My Experience with Gene Therapy:
Imsub Monmeesin, interview by Mint Bhetraratana (April 2015)
Imsub's mother, Imsub, Cyrus Bascom and Marci Moriarty from the BMT team
Imsub Monmeesin is a 22-year-old student from Thailand. She has beta-thalassemia and recently concluded her participation in Bluebird Bio’s Northstar Study at UCSF Benioff Children’s Hospital Oakland. This experimental gene therapy involves inserting a functional human Βeta-globin gene in the patient’s stem cells ex vivo --meaning that the cells are altered outside the human body -- and then reinserting these modified stem cells into the patient’s bloodstream. This process is also known as autologous stem cell transplantation (www.bluebirdbio.com). I was able to sit down with Imsub -- or “Ae,” as she is known to her friends -- to talk to her about her journey. The following is an excerpt from an interview translated from Thai.
MB: Hi, Ae, let’s start with the basics. How would you describe your home? IM: I have a one-story home. I have a big family and I live in the country where we raise pigs.
MB: What do you study in Thailand, and what are your career goals? IM: I am in my second year studying pharmacy at Srinakharinwirot University. When I finish school, I would like to become a pharmacist. But I would also like to own my own café and sell pastries.
MB:How old were you when you were diagnosed with beta-thalassemia? IM: I was diagnosed with thalassemia at two years old, because I was sick for a long time. I went to the doctor and was treated at the Ramathibodi Hospital from then until now. Also, my sister was tested for the disease, and we found out she also has thalassemia. We both were treated.
MB: What was one of the challenges you faced growing up with beta-thalassemia? IM: Oh, well, I don’t remember much from when I was a child, but what I do remember is that I had to see the doctor every month to get blood transfusions and take my medications.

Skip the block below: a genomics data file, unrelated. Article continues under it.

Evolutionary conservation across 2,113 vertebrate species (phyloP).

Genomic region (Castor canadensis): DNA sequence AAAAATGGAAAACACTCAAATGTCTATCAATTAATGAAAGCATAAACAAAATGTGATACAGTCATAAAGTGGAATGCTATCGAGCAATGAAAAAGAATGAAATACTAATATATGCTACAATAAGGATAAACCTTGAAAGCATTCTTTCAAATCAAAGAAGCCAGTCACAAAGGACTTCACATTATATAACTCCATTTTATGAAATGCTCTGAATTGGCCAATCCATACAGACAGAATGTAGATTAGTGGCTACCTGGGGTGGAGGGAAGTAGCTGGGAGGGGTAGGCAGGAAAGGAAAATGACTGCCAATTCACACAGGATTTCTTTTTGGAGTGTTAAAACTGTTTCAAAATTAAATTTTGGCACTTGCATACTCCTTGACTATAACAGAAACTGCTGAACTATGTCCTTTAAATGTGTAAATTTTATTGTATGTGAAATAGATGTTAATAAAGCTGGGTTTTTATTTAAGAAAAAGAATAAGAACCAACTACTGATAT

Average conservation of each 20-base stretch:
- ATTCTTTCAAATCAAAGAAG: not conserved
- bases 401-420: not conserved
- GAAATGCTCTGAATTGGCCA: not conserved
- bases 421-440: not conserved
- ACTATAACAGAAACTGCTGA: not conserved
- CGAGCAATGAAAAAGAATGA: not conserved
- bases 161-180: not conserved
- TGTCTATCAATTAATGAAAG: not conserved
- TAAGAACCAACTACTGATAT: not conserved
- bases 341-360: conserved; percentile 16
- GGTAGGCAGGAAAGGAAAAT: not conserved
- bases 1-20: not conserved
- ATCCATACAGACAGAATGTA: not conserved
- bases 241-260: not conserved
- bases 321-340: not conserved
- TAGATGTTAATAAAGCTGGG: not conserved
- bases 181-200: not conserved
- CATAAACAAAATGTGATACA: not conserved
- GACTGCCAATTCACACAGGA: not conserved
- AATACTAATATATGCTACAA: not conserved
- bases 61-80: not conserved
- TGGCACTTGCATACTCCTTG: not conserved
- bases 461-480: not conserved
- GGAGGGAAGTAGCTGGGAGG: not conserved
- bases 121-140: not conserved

Imsub and Mint Bhetraratana
MB: Can you describe what your treatment is like in Thailand? IM: In addition to getting blood transfusions and medications, I also have to get lab work done as the doctor orders. For instance, I have to get MRIs and other tests done that the doctor recommends to check my overall health. When I was younger, we looked into the possibility of getting matched for a bone marrow transplant. There was no match in my community, so we sent my blood work to Taiwan, but there was still no match.
MB: Do you know a lot of people who have thalassemia in Thailand? IM: I do not know of anyone else close who has thalassemia [other than my sister], but I became friends with the other thalassemia patients I met at the hospital.
MB: Why did you want to participate in the Bluebird Bio Northstar study? Was it a hard decision to make? IM: In the beginning, it was hard. At first, I didn’t want to [participate in the study], because I didn’t want to miss school and fall behind in my studies. At that time, there wasn’t a lot of information [about the study], because it was new, so I wasn’t sure if it would be safe or what to expect. It was a hard decision. But my parents wanted me to do it, and after speaking to a lot of doctors and getting more information about this therapy, I decided to do it, because we thought this could be a possible cure.
MB: Had you been to the United States before? When did you first arrive and who did you come with? IM: This is the first time I have been to the United States. I came to the States in April 2014; this is also my first time outside of Thailand! I came with my mother. When I arrived in the United States, I thought my English wasn’t that good, but I wanted to visit this country.
MB: What other places did you visit in the country? IM: I went to San Francisco and visited Pier 39. [She also visited Oakland, Los Angeles, and Arizona.]